The calculated curve of GRF in the gait cycle was consistent with the experimental data in the literature , which also provided a validation for the model calculation. Previous study has reported that the running speed had an impact on the GRF. The curve of GRF had two peaks in the stance phase when running at low speed, corresponding to heel strike and toe off. With increasing the speed, the GRF peak of heel strike will disappear . A relatively high speed was applied in the treadmill countermeasure, which may lead to non-heel-striking running. Therefore, both the running speed and constraint loading mode can affect the muscle forces during treadmill exercise. The loading configuration (loading magnitude, direction, loading positions, etc.) should be adaptive to the running speed in the future design of constraint system.
The present study has some limitations. First, the resultant constraint loading was constantly equal to the body weight. The current constraint bungee cord in space flight is an elastic material, implying that the constraint loading changes linearly with the body height during running. However, previous studies proposed that a constant constraint loading may better prevent the musculoskeletal decline in spaceflight [14, 25], which could be achieved by manipulating the loading devices. Second, the kinematical data of treadmill exercise at gravity was also used to drive the musculoskeletal model at weightlessness, because weightless experiment has reported that the gait at weightlessness approached to the gait at gravity when the resultant constraint force increased to body weight on earth. And the influence of the constraint loading on the body kinematics would be investigated with the supine treadmill experiment in our future study.
The study indicated that maximum forces of the biceps femoris, gastrocnemius, and vastus under five loading modes at weightlessness were significantly greater than those at gravity (). The percentage changes in different muscle forces were in agreement with the muscle atrophy observed in astronauts. The results further revealed that the resultant constraint force and GRF could not precisely reflect the muscle activity strength. The constraint loading mode had an impact on the muscle forces in treadmill exercise, thus could be manipulated to enhance the effect of the muscle training at spaceflight.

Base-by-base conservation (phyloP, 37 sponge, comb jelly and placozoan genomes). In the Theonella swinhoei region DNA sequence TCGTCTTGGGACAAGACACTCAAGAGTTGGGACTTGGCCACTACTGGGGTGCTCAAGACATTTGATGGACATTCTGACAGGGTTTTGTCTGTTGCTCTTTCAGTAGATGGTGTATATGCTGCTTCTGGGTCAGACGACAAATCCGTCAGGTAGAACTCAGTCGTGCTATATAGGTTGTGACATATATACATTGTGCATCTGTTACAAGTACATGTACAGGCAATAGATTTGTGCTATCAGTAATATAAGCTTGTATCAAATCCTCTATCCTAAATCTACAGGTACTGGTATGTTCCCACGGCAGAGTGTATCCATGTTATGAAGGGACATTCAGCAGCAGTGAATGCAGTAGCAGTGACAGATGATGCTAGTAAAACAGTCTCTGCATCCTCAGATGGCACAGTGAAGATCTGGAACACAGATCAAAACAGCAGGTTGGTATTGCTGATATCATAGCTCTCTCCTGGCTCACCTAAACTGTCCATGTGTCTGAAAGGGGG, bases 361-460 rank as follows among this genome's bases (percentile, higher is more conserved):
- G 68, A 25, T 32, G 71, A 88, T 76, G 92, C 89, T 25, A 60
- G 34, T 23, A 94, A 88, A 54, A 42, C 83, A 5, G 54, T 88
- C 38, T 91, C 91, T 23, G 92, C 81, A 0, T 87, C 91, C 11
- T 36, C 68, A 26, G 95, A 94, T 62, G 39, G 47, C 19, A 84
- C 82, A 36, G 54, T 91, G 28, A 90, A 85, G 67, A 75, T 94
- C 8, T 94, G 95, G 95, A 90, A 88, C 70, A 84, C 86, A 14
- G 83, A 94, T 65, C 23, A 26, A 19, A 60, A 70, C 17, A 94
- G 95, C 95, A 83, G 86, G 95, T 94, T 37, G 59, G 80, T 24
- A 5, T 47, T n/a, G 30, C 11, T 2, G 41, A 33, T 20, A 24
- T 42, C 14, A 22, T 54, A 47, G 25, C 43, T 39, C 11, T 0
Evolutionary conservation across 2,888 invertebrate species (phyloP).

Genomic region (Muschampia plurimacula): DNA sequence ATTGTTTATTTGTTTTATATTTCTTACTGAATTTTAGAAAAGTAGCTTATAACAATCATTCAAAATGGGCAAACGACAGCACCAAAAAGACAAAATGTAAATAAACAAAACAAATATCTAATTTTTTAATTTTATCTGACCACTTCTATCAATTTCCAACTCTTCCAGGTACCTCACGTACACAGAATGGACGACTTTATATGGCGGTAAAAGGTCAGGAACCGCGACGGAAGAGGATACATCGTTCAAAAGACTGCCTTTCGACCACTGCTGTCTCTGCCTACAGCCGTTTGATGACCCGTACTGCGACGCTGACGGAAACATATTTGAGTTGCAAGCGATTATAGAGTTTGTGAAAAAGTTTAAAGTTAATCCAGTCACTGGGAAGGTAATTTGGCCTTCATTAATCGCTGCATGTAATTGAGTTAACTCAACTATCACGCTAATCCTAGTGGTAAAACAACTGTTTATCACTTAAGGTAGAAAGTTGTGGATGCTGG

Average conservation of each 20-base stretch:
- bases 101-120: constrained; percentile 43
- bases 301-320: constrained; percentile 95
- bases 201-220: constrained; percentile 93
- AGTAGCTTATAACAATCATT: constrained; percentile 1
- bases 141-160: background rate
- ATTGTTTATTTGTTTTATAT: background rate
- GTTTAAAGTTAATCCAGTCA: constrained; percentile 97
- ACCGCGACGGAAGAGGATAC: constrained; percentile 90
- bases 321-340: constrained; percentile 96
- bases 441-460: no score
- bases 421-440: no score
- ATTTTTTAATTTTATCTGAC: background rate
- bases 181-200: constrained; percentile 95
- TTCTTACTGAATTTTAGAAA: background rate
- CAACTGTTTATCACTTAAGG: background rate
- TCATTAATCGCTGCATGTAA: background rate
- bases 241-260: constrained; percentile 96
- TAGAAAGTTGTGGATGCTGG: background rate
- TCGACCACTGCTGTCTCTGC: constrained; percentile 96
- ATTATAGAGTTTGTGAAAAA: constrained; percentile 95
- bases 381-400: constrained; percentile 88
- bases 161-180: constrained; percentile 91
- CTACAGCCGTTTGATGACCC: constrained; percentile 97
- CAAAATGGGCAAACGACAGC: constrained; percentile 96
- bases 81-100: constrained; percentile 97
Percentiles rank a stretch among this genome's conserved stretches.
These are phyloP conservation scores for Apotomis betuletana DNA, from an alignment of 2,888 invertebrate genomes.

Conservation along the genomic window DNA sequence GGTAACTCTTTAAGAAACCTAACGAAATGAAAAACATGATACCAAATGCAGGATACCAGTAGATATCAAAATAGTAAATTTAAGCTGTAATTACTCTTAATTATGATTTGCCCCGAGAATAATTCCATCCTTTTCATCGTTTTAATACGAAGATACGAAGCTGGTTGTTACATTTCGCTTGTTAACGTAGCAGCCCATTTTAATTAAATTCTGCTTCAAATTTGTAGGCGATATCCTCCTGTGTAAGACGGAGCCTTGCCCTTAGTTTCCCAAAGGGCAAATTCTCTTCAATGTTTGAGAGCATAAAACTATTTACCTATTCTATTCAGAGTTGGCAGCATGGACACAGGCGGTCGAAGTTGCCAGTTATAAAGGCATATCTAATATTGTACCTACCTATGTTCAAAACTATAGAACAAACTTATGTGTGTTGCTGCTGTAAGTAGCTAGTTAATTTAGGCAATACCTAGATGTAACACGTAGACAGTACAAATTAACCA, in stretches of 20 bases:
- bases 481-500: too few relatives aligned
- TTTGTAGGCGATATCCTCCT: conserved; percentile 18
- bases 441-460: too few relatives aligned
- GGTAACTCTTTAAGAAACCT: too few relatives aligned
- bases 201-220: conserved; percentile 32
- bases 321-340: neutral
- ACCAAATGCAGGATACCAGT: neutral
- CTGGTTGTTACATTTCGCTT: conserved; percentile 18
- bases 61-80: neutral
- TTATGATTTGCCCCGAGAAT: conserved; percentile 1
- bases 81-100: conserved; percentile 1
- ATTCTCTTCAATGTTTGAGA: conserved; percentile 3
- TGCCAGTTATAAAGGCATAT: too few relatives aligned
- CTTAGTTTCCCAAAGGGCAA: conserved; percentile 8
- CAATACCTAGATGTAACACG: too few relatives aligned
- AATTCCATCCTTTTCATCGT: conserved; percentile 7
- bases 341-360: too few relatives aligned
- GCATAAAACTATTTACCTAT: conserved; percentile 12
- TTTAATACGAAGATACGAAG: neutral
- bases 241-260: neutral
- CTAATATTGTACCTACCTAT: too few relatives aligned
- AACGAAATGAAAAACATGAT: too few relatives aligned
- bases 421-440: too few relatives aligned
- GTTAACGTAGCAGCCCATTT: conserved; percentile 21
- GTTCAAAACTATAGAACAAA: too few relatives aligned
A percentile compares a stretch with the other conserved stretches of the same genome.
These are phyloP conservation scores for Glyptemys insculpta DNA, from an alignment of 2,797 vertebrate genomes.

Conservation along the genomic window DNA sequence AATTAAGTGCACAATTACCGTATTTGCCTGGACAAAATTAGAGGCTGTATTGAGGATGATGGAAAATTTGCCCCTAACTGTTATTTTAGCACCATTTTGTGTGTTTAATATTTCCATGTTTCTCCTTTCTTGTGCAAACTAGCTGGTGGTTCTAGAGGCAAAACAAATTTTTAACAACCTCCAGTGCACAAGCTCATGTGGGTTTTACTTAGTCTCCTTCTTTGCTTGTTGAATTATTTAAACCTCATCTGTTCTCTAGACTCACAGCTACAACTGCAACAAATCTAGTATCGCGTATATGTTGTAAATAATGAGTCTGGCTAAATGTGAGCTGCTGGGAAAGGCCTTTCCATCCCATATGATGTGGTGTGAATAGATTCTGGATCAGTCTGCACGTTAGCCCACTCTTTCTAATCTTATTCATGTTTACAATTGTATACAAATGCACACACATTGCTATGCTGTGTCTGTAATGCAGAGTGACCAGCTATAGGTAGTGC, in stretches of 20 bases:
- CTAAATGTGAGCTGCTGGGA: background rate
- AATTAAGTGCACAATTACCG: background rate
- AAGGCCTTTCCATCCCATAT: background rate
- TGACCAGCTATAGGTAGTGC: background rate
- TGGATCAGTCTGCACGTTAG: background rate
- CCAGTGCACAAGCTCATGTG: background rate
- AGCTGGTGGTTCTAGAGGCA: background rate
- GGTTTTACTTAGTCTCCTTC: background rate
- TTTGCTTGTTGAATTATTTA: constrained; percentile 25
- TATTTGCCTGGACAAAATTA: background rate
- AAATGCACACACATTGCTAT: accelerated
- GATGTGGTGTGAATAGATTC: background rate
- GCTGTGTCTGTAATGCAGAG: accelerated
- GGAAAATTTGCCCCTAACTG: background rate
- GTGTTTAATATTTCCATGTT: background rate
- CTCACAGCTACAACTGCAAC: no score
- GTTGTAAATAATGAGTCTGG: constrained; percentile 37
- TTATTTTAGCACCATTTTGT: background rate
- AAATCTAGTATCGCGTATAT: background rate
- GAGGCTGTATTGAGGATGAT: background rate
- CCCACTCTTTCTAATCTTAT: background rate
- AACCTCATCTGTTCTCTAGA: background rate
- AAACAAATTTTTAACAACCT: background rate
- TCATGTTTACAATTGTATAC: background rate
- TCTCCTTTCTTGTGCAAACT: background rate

The sponsor had no role in any aspect of the study, including data collection and analysis, manuscript preparation, or authorization for publication.
Conflicts of Interest
There are no conflicts of interest for this study.
Ning Guo and Xingyu Fan are co-first authors.
This study was supported by The Open Foundation of State Key Laboratory (SMFA16K01), the National Natural Science Foundation of China (no. 11502014, 11421202), the Young Elite Scientist Sponsorship Program by CAST (YESS 2015QNRC001), the National Key Lab of Virtual Reality Technology, and the 111 Project (B13003). The authors thanked all the participants in this study.
Figure S1: average and deviation of biceps femoris force in gait cycle in gravity and 5 loading modes. Figure S2: average and deviation of gastrocnemius force in gait cycle in gravity and 5 loading modes. Figure S3: average and deviation of vastus force in gait cycle in gravity and 5 loading modes. Figure S4: average and deviation of soleus force in gait cycle in gravity and 5 loading modes. Figure S5: average and deviation of rectus force in gait cycle in gravity and 5 loading modes. Table S1: ICC analysis in gait cycles. The table shows ICC analysis of each subject and five muscle force and GRF in gravity and 5 modes. Table S2: ICC analysis in 8 subjects. The table shows ICC analysis of 5 modes and gravity and 5 muscle force and GRF. Table S3: paired-samples t-test matrix of max biceps femoris force between different loading conditions. Table S4: paired-samples t-test matrix of max gastrocnemius force between different loading conditions. Table S5: paired-samples t-test matrix of max vastus force between different loading conditions. Table S6: paired-samples t-test matrix of max soleus force between different loading conditions. Table S7: paired-samples t-test matrix of max rectus femoris force between different loading conditions. Table S8: paired-samples t-test matrix of max GRF between different loading conditions. (Supplementary Materials)